AMPHIBIAN AND REPTILE INDIVIDUAL OBSERVATION FORM
(16 August 1997)
Please provide whatever information you can, even if you are unsure of the species.
Species: _______________________________________________ Number of Animals ____________
Observation Date: ______/_______/______ Time: ____________________am pm (circle one)
Observer Name(s) ______________________________________________________________________
Phone No:__________________________ Have you seen this species before? ______________________
Description of Animal (size, color, pattern, pupil shape, skin texture, etc.): _________________________
_________________________________________________ Did you photograph the animal? ________
Description of Animal's Behavior: ________________________________________________________
Animal's Location: (Be as accurate as possible; e.g., 4.5 miles north and 3.3 miles east of known landmark; Latitude and Longitude; UTM coordinates; or Range, Township, and Section):
County _________________________________ State ________________________________________
Weather: (temperature, cloud cover, wind, etc.): ____________________________________________
Please return to:
Dr. Chuck Peterson
Idaho Museum of Natural History
Box 8007, Idaho State University
Pocatello, Idaho 83209
(208) 236-3922 office 236-4570 FAX Internet: email@example.com
INSTRUCTIONS FOR FILLING OUT THE
AMPHIBIAN AND REPTILE INDIVIDUAL OBSERVATION FORM
Please provide whatever information you can. To simplify reporting a number of observations, you may wish to use the multiple observation form. Thank you
Common Name/Species: Provide the common or scientific name of the animal if you are able to identify it. If you cannot identify it, please describe it as accurately as possible. Include the exact or estimated number (1-10, 10-100, more than 100, etc.) observed.
Date: Include the year and clearly distinguish between day and month (e.g., 6 June 1992).
Time. Include AM or PM or use military time.
Please include your name, affiliation, address, and phone number so we can contact you if we need further information, a copy of the photograph, etc.
Have you seen this species before?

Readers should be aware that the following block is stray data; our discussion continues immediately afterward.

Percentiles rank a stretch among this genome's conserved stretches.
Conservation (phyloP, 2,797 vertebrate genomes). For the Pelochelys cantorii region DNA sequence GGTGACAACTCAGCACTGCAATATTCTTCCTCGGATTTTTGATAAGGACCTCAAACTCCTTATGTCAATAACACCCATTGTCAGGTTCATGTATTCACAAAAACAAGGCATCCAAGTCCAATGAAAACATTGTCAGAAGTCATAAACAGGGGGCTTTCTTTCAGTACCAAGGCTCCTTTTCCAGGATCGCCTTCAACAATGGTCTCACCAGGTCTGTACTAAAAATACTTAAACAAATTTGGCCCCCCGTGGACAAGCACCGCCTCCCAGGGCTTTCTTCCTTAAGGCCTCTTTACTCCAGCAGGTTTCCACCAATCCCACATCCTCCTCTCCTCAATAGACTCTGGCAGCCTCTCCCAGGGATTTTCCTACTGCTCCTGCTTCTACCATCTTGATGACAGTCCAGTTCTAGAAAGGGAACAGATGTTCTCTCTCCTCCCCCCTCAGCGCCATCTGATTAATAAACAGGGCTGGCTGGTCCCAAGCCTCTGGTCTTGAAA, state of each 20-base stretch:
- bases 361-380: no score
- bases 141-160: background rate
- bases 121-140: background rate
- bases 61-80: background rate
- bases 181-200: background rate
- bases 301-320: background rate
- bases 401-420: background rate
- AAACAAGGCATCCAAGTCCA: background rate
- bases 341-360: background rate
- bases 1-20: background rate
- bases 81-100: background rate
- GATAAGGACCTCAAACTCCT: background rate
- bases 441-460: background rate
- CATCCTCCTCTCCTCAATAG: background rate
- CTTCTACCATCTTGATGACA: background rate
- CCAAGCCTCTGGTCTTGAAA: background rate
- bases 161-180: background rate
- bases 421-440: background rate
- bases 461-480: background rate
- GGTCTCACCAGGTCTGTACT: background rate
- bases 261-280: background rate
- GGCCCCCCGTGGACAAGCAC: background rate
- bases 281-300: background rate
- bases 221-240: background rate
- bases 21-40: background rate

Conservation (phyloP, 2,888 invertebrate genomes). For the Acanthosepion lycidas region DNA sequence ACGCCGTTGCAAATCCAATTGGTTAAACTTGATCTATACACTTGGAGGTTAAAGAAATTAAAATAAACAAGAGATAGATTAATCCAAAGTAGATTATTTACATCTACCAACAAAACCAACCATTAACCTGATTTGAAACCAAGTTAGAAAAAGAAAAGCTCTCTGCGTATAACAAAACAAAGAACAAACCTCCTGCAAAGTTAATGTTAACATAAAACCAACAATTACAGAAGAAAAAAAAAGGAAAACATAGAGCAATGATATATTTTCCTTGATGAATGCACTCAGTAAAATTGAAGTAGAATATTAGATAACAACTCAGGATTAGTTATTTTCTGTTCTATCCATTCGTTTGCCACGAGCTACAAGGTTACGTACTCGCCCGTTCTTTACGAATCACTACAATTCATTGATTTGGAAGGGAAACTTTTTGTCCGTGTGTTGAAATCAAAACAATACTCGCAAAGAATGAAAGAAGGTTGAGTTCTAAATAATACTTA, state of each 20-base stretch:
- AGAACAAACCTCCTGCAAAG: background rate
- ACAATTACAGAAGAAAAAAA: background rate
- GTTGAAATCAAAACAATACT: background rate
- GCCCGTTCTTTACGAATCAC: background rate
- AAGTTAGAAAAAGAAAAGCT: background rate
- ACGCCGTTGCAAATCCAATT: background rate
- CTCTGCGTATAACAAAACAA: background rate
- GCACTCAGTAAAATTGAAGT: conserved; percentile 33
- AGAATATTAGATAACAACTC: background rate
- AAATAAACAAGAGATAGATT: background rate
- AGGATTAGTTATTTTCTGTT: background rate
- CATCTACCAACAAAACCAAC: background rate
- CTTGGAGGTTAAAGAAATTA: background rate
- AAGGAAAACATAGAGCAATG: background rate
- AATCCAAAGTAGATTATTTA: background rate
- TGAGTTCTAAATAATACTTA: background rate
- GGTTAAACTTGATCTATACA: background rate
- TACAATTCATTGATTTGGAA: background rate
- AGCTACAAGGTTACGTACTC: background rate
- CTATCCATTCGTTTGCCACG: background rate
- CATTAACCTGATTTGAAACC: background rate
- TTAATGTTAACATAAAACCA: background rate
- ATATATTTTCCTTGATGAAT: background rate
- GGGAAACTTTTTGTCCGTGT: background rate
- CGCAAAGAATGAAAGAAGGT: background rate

Description: Describe the animal as accurately as you can so we can confirm your identification or so we can identify it from your description. Characteristics to note include size/length, shape, color, pattern (e.g., striped, banded, blotched, or unicolor), skin texture (e.g., smooth, shiny, rough, scaled, etc.), pupil shape (round or elliptical), and presence or absence of limbs and tail. See the references below for more information on identifying characteristics. Did you photograph the animal?
Behavior: Behavioral descriptions are useful in identifying animals and are inherently interesting. For example, Was the animal moving or still? Did it crawl or jump or hop? Was it fast or slow? Was it trying to escape from you or was it hunting or feeding? Did it vocalize? What did it sound like?
Location: Be as accurate as possible. Try to describe the site so that someone else could relocate it from your directions. For example, in a small pond, 30 yards north of Highway X, 4.5 miles N and 3.3. miles east of a known landmark (junction, the center of a town, etc.). Please include the exact coordinates if you know them (latitude and longitude, UTMs, or Range, Township, Section, quarter section, etc.). Accurate locality information can greatly enhance the value of your observation.
Habitat: Describe the major cover type (forested [needleleaf, broadleaf, or mixed], non-forested [alpine, grassland, shrubland, or barren], riparian and wetlands [forested or scrub-shrub riparian, marsh, pond , or lake], or developed land [agricultural or urban]). Also describe the immediate area around the animal (burrow, talus slope, stream bank, etc.).
Weather: Include such information as the air temperature, water temperature, wind conditions, cloud cover, precipitation, etc.
Remarks: Please include any other information you consider relevant.
Baxter, G.T. and M.D. Stone. 1985. Amphibians and Reptiles of Wyoming. Second edition. Wyoming Game and Fish Dept. 137 pp.
Corkran, C.C. and C.R. Thoms. 1996. Amphibians of Oregon, Washington, and British Columbia - A Field Identification Guide. Lone Pine
Publishing, Vancouver, British Columbia. [very complete]
Leonard, W.P., H.A. Brown, L.C. Jones, K.R. McAllister, and R.M. Storm. 1993. Amphibians of Washington and Oregon. Seattle Audubon Society,
Seattle, Washington. [excellent color photographs]
Nussbaum, R.A. E.D. Brodie, and R.M. Storm. 1983. Amphibians and reptiles of the Pacific Northwest. University of Idaho Press, Moscow. 332
pp. [The best general source of information on the amphibians and reptiles of Idaho]
Koch, E.D. and C.R. Peterson. 1996. Amphibians and Reptiles of Yellowstone and Grand Teton National Parks. University of Utah Press. 188 pp.
Stebbins, R.C. 1985. A field guide to western reptiles and amphibians. Houghton Mifflin Co., Boston. 336 pp. [The best field guide to the amphibians and reptiles
of the western United States]
Storm, R.M., W.P. Leonard, H.A. Brown, R.B. Bury, D.M. Darda, L.V. Diller, and C.R. Peterson. 1995. Reptiles of Washington and Oregon. Seattle Audubon
Society Trailside Series. 176 pp. [excellent color photographs]